schizophrenia is more common than you might think.

Schizophrenia isn’t a specific, rare or rigorously defined illness. Instead, it covers a wide range of often unrelated conditions, all of which are also seen in people who are not mentally ill.

Which illness frightens you most? Cancer? Stroke? Dementia? To judge from tabloid coverage, the condition we should really fear isn’t physical at all. “Scared of mum’s schizophrenic attacks”, “Knife-wielding schizophrenic woman in court”, “Schizo stranger killed dad”, “Rachel murder: schizo accused”, and

“My schizophrenic son says he’ll kill… but he’s escaped from secure hospitals 7 times” are just a few of dozens of similar headlines we found in a cursory internet search. Mental illness, these stories imply, is dangerous. And schizophrenia is the most dangerous of all.

A crowed street in Edinburgh

Such reporting is unhelpful, misleading and manipulative. But it may be even more inaccurate than it first appears. This is because scientists are increasingly doubtful whether schizophrenia – a term invented more than a century ago by the psychiatric pioneer Eugen Bleuler – is a distinct illness at all. This isn’t to say that individuals diagnosed with the condition don’t have genuine and serious mental health problems. But how well the label “schizophrenia” fits those problems is now a very real question.

What’s wrong with the concept of schizophrenia? For one thing, research indicates the term may simply be functioning as a catch-all for a variety of separate problems. Six main conditions are typically caught under the umbrella of schizophrenia: paranoia; grandiosity (delusional beliefs that one has special powers or is famous); hallucinations (hearing voices, for example); thought disorder (being unable to think straight); anhedonia or the inability to experience pleasure; and diminished emotional expression (essentially an emotional “numbness”). But how many of these problems a person experiences, and how severely, varies enormously. Having one doesn’t mean you’ll necessarily develop any of the others.

Why hasn’t this been noticed by clinicians? Mental health professionals, inevitably, tend only to see the most unwell individuals. These patients tend to suffer from lots of the problems we’ve mentioned – the more difficulties you’re experiencing, the more likely it is that you’ll end up being seen by a specialist – prompting psychiatrists like Bleuler to assume these problems are symptoms of a single underlying condition. But defining an illness by looking only at the minority who end up in hospital can be a big mistake.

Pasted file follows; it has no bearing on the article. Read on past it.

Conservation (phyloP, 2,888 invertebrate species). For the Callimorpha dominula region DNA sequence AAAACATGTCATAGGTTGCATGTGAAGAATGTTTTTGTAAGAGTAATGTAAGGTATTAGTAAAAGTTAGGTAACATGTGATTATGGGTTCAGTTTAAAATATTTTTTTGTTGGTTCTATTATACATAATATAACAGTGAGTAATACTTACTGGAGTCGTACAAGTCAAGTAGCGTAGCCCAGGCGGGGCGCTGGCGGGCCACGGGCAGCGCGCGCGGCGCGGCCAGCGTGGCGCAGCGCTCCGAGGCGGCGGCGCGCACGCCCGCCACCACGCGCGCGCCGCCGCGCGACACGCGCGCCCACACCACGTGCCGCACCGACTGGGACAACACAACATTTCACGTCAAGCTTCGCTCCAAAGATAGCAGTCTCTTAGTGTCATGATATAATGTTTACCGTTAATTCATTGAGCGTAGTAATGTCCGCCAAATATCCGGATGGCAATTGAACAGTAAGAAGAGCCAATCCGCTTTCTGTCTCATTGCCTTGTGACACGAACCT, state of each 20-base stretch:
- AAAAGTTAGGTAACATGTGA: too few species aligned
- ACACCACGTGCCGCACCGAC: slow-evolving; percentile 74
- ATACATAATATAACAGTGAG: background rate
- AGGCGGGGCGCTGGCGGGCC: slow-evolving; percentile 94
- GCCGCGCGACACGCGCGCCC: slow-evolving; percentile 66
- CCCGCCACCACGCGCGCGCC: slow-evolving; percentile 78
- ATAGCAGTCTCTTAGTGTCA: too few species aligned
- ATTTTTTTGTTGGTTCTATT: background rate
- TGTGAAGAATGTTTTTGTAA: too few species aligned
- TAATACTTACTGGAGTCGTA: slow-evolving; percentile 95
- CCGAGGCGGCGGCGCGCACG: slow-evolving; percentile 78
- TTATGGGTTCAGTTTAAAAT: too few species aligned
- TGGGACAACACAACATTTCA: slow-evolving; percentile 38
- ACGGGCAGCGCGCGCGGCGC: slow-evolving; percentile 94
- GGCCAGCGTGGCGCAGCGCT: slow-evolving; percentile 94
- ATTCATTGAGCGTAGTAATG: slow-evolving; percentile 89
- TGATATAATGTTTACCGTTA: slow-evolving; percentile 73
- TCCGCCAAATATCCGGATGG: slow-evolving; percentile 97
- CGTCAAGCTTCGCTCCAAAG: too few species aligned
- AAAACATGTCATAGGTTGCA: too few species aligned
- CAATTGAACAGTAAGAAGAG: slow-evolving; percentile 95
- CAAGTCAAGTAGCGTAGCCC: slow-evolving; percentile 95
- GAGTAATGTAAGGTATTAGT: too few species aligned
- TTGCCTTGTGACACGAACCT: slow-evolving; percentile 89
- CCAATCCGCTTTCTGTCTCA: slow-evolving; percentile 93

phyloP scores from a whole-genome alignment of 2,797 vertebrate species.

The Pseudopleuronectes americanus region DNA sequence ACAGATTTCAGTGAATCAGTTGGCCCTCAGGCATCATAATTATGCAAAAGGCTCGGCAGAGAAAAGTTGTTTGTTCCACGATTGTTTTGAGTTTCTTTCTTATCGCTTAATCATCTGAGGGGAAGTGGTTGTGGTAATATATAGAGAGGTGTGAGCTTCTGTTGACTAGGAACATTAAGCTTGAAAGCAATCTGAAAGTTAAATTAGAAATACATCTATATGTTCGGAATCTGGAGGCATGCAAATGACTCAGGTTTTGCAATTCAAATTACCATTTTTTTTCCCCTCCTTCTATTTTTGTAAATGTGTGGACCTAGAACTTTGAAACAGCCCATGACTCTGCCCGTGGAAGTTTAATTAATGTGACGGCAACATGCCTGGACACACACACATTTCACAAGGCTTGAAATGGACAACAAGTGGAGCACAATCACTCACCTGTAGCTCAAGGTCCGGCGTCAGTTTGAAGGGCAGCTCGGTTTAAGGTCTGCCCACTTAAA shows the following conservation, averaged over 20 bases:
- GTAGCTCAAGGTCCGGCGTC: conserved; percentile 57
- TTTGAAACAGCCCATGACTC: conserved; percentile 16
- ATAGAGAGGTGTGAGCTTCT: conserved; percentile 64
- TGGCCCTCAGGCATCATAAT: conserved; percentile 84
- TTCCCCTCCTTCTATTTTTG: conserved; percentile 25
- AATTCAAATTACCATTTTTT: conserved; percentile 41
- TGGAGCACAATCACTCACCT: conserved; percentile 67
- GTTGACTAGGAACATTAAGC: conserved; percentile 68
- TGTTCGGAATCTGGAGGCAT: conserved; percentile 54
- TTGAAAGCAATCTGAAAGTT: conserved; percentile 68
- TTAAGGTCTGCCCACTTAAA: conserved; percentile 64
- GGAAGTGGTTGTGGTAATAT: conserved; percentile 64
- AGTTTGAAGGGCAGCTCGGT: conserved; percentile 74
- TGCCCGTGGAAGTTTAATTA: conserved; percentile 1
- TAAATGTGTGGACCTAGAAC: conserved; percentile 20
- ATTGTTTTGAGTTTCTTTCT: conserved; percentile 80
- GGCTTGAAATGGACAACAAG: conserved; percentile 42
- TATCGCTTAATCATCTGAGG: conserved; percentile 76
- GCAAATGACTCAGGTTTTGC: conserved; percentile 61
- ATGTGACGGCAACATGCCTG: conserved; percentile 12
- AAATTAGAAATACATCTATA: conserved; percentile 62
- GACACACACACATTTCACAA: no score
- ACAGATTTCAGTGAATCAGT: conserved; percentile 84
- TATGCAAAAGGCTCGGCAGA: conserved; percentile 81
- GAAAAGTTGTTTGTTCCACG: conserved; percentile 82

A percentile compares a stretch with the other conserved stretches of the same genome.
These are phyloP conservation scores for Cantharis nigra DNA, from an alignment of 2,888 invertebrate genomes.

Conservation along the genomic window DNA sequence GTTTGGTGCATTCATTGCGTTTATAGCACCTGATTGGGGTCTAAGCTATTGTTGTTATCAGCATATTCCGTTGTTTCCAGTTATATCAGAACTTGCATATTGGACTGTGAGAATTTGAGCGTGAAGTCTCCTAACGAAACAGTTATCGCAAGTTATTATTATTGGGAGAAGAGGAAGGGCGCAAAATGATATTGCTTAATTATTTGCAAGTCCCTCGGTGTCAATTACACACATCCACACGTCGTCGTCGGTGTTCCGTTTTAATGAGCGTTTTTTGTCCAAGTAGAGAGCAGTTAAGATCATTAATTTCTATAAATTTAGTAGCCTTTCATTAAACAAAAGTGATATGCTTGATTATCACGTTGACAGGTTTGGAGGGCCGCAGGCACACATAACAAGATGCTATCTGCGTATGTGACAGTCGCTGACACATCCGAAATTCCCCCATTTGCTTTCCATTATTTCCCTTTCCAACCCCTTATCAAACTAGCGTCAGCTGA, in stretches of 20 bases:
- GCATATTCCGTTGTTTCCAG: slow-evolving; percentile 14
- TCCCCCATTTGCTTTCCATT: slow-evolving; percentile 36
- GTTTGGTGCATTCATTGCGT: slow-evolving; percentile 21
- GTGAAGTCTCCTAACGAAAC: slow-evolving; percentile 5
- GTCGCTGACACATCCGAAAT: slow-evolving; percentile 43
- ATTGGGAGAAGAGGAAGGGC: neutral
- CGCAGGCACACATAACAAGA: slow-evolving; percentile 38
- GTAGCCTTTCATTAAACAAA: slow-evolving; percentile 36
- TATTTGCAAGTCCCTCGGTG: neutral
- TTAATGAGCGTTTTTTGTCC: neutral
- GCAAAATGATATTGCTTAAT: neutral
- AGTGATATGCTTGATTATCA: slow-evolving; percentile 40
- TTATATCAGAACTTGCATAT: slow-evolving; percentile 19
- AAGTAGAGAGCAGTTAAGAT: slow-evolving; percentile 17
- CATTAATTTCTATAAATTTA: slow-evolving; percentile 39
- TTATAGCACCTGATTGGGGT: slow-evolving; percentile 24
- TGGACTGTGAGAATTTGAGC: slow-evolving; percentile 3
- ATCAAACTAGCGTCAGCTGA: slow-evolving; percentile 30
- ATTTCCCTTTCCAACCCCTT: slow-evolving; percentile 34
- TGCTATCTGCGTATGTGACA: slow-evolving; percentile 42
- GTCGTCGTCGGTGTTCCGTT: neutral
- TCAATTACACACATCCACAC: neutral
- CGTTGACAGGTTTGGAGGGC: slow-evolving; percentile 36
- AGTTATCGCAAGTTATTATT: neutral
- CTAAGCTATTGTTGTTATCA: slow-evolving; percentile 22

The traditional view has been that schizophrenia occurs in approximately 1% of people. But it’s now clear that the sort of experiences captured under the label are common in the general population – frequently far less distressing and disruptive, for sure, but essentially the same thing. Take paranoia, for instance. Almost 20% of UK adults report feeling as though others were against them in the previous 12 months, with 1.8% fearing plots to cause them serious harm. We tested the level of paranoia among the general public by asking volunteers to take a virtual reality tube train ride, during which they shared a carriage with a number of computer-generated “avatars”. These avatars were programmed to behave in a strictly neutral fashion, yet over 40% of participants reported that the avatars showed hostility towards them.

Moreover, triggering the odd sensations associated with schizophrenia is remarkably easy. Go without sleep for a night or two and you’re likely to experience some very peculiar thoughts and feelings (as demonstrated by a recent study of sailors in solo races). Consume a lot of cannabis and the effects can be similar. Meanwhile, a classic study by the psychiatrist Stuart Grassian showed that prisoners placed in solitary confinement were soon prey to hallucinations and delusions.

What all this suggests is that schizophrenia isn’t a specific, relatively rare, and rigorously defined illness. Instead, it covers a wide range of often unrelated conditions, all of which are also seen in people who are not mentally ill, and all of which exist on a continuum from the comparatively mild to the very severe. People with conditions like schizophrenia are simply those who happen to fall at the extreme end of a number of these continua.

What causes psychotic experiences? Research has pointed a decisive finger at living in cities, drug use, poverty, migration, traumatic experiences in childhood and later negative events such as being the victim of an assault. Experiences like paranoia are also linked with a number of psychological traits, such as a tendency to worry, feel depressed, sleep poorly, or jump to conclusions. These factors seem to work in what scientists call a “dose-response” manner: the more of them you experience, the more likely it is that your mental health will suffer.